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I want my games and certain programs (such as WINE) to be automatically given a higher priority then everything else, and while I'm at it I probably want to adjust the niceness value of a few other things like my window manager to be given a higher priority as well.

So is there any way to give a niceness level to a program before starting it? So, for example, I want the Steam program to always be run at niceness level -20 to give it priority over everything else. I don't want to have to run it in the command line like this "nice -n -20 steam" every time.

A script could work well enough I suppose for those programs, but that doesn't solve it for things like services. For example, I might want to change the nice value of my window manager, which is started by my display manager, which is started by a service.

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It's the purpose of nice and renice commands. You are on the good way.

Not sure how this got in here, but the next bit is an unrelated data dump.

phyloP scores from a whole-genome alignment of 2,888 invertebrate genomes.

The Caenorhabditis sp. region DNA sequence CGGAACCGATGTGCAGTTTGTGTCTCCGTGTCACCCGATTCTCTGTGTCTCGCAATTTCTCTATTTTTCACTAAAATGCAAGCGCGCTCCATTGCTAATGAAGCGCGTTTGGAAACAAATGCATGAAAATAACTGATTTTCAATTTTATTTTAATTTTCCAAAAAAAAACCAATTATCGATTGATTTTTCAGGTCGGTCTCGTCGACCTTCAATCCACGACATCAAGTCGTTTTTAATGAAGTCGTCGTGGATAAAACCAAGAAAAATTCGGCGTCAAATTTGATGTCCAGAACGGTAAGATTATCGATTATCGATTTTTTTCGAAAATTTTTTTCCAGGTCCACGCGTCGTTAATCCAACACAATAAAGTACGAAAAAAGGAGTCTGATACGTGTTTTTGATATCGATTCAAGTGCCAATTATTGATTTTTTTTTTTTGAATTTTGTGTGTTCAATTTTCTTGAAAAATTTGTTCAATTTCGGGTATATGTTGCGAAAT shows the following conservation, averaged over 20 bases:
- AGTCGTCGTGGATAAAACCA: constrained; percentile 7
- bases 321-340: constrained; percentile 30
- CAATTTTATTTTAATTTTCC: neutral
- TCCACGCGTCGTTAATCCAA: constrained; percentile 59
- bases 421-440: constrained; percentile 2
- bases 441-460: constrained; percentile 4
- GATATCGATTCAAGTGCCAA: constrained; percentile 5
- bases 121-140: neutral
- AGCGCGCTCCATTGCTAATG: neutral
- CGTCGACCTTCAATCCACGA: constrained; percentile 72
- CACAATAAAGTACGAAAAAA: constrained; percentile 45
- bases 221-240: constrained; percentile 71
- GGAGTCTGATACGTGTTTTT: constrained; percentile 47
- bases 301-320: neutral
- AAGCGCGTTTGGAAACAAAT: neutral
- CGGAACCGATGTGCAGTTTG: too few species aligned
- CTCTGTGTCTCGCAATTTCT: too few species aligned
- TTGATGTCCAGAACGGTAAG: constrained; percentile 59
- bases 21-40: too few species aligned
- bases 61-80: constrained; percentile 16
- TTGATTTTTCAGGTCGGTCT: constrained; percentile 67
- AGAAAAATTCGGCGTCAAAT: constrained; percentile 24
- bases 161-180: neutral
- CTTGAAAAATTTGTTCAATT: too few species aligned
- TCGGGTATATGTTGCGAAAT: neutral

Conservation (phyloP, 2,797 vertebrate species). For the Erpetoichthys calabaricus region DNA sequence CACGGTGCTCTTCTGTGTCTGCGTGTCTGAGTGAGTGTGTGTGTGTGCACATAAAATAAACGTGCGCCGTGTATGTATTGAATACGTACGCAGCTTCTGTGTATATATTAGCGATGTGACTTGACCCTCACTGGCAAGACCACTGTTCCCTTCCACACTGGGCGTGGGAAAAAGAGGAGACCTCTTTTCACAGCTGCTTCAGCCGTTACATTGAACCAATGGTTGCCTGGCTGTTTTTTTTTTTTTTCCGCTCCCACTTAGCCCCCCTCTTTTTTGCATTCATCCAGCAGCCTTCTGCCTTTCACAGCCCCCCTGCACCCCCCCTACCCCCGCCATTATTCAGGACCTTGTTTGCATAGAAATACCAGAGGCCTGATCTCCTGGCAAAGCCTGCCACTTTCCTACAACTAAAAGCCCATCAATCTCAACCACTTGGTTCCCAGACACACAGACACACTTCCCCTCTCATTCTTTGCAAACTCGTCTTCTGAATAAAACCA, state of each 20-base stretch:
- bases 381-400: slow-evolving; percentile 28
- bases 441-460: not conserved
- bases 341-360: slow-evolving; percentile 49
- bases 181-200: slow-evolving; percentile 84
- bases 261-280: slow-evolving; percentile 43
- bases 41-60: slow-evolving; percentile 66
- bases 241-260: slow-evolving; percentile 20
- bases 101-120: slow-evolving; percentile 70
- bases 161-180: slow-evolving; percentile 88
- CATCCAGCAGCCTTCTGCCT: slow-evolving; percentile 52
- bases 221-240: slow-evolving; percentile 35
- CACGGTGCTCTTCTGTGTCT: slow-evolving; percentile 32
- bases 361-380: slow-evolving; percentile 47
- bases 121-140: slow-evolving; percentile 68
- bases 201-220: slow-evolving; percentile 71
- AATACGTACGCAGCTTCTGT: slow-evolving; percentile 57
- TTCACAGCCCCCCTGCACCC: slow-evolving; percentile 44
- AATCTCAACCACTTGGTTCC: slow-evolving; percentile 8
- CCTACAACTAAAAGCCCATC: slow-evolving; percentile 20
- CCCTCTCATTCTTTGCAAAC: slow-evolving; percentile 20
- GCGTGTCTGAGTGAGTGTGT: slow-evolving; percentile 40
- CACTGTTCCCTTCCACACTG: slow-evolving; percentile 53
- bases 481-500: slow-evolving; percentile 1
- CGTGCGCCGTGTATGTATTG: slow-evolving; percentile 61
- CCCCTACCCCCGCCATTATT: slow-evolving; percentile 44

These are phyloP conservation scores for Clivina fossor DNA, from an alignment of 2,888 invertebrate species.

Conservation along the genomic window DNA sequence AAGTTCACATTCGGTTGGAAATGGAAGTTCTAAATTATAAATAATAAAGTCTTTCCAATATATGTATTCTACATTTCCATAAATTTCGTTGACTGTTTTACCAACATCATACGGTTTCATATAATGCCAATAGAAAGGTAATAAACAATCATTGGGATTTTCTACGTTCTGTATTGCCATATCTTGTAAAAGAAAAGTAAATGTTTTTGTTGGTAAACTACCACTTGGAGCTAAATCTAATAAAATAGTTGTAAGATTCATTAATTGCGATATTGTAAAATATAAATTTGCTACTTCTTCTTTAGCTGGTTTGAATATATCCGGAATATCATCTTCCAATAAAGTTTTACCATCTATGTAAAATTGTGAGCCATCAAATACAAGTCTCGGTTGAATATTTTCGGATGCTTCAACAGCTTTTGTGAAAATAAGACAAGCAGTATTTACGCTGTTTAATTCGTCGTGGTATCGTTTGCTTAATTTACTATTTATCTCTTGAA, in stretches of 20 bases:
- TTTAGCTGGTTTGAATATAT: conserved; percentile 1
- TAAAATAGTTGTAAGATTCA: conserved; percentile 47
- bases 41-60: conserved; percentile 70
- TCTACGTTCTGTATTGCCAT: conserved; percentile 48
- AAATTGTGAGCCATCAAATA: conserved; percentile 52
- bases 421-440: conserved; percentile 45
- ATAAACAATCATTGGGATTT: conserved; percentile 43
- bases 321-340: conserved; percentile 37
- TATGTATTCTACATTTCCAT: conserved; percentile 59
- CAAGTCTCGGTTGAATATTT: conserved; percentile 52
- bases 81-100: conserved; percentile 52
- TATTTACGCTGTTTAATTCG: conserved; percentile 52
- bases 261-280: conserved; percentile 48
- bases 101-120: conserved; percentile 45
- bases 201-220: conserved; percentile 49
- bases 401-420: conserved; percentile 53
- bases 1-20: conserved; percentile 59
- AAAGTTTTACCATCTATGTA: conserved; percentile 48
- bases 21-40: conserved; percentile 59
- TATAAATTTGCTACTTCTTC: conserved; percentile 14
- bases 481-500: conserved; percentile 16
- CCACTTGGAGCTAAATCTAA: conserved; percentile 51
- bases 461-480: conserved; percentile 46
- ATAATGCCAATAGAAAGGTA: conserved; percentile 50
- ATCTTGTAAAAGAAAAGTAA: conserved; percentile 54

You can create a program launcher with that kind of option depending on what desktop environement you are running.

Here is an example under Gnome-desktop : https://linuxconfig.org/how-to-create-desktop-shortcut-launcher-on-ubuntu-18-04-bionic-beaver-linux

Best regards, feel free to ask me for more details.

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Suggestion: realias the commands that are invoked interactively.

This can be done per user (in your .bashrc file) eg: alias slow_command="nice -n 16 command" or systemwide. For example in a Debian-like setup you could add your own file with alias directives in /etc/profile.d/.

Here's how: How can I preset aliases for all users?

Or simply edit your launchers. This may be a good option for desktop shortcuts and provides more flexibility since you could have different launchers with different priorities depending on your system load or the mood of the moment.

If you want to set niceness at service level systemd units can be configured as such. See Unit directives.
I understand that the Nice directive should be under [Service]

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